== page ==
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In Tenderly. More on Medium.

With fewer people on the streets, our urban birds are going without

Photo: Viktor Kern via Unsplash

Feeding our urban wildlife is almost always discouraged — by wildlife biologists and business owners alike. Urban wildlife often includes many invasive species that we don’t want continuing to breed and expand into other habitats, and many fear that city birds like pigeons carry diseases transmittable to humans (possible, but very rare). Business owners dislike them because they wander outside buildings and leave excrement wherever they go, leading to an unkempt look that may scare off potential customers. But lately, there’s been a change of heart by some towards pigeons, sparrows, and other scavenging city birds. …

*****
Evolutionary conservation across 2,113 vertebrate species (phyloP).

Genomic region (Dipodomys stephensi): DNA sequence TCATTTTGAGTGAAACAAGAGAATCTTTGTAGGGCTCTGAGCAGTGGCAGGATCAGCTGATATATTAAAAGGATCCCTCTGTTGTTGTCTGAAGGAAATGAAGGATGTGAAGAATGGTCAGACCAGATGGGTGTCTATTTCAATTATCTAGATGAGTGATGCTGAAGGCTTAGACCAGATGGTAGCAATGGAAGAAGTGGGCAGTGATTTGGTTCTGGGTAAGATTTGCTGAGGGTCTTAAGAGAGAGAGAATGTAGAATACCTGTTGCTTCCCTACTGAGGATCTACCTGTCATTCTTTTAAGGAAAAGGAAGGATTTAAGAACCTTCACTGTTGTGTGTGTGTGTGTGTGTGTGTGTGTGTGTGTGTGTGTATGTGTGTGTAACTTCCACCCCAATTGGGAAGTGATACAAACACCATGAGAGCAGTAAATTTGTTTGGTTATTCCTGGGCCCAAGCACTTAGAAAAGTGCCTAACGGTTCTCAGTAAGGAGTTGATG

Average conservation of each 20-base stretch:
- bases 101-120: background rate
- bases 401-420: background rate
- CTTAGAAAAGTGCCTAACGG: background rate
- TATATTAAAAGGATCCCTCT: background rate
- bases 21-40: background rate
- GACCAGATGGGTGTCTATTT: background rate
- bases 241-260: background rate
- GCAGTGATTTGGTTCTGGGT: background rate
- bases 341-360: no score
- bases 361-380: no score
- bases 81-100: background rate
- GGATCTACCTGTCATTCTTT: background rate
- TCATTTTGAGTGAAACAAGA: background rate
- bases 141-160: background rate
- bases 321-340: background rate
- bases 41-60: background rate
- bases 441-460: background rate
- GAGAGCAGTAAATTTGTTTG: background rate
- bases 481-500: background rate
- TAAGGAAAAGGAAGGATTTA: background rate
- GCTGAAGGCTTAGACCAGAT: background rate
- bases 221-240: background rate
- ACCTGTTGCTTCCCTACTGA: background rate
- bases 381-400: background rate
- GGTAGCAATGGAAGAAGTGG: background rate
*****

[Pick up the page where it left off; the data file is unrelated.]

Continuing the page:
Honestly, it’s about time we let them have a turn, anyway

Photo: skeeze via Pixabay

Whether it’s because the streets are all empty and the animals are venturing out, or because people trapped at home are taking more time to notice the natural world that’s still out there hiding in many urban areas, there’ve been a lot of stories lately about unexpected wildlife, which is at once eerie and beautiful. A flickering vision of what the world might be like without us, like when the frat bros finally leave the party and everyone breathes a sigh of relief.

In Michigan, the deer have been meeting up to gossip about this and that while they do…


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